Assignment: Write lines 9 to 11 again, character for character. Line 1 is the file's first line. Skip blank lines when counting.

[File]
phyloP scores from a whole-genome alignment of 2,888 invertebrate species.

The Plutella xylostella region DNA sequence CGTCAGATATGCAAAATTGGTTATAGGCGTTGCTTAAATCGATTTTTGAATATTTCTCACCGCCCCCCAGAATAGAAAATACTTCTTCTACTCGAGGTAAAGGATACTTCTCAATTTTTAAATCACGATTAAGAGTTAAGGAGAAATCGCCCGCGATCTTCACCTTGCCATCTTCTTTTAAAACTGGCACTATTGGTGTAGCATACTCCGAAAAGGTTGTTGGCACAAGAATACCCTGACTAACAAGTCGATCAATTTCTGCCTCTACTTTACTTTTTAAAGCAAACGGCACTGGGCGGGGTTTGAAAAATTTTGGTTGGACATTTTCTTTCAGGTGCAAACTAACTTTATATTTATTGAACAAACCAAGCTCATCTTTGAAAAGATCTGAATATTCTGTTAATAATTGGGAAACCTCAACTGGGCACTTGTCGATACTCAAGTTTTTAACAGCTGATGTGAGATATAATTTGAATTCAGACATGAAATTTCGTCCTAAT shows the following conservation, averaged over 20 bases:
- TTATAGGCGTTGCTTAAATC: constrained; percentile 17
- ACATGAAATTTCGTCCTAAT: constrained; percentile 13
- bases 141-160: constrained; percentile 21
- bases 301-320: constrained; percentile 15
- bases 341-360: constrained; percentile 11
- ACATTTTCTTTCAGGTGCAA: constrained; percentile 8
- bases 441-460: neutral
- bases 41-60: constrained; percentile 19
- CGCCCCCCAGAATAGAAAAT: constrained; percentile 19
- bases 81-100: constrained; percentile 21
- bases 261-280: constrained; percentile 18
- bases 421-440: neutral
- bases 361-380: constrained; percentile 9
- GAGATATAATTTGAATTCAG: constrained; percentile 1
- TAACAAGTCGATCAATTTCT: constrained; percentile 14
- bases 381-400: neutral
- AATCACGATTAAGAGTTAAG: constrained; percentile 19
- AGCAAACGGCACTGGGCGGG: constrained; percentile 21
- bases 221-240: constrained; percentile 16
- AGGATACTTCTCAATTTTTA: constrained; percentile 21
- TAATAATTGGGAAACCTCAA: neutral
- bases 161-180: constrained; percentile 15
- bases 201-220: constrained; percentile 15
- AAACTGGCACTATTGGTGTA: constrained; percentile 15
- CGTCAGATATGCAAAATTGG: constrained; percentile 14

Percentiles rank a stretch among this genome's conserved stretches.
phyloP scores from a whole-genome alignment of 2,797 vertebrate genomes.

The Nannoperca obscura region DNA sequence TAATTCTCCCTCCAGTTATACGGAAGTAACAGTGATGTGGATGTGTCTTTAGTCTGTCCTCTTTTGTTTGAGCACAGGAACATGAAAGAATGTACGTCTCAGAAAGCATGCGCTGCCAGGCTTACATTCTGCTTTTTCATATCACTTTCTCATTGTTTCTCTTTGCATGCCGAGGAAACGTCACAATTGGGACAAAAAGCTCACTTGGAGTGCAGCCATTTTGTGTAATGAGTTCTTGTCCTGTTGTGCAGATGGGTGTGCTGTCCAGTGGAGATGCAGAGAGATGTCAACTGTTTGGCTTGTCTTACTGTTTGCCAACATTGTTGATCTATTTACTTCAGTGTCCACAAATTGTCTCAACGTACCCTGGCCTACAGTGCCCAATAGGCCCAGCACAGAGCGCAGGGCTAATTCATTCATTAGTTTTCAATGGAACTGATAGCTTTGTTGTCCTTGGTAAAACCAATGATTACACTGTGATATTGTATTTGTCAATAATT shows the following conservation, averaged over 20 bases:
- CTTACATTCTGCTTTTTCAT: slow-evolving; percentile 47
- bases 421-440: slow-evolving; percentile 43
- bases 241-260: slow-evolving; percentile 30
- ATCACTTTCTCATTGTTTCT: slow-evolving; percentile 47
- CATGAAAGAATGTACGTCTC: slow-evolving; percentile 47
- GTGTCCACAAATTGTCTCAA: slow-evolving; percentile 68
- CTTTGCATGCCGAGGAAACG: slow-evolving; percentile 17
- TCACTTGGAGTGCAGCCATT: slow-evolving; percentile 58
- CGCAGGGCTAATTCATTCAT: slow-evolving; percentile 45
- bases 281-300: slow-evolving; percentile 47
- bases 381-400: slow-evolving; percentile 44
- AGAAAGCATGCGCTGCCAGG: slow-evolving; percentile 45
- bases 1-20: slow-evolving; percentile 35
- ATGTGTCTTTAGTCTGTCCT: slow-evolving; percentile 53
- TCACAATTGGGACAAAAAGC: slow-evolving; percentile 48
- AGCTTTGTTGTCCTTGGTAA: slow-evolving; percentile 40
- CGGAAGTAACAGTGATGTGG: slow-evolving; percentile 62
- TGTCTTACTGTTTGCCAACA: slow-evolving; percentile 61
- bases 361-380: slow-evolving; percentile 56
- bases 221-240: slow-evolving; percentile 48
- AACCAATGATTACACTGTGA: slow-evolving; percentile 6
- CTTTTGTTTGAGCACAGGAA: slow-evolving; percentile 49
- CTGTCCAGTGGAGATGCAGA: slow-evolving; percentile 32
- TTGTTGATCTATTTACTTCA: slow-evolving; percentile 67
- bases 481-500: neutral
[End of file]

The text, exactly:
- bases 441-460: neutral
- bases 41-60: constrained; percentile 19
- CGCCCCCCAGAATAGAAAAT: constrained; percentile 19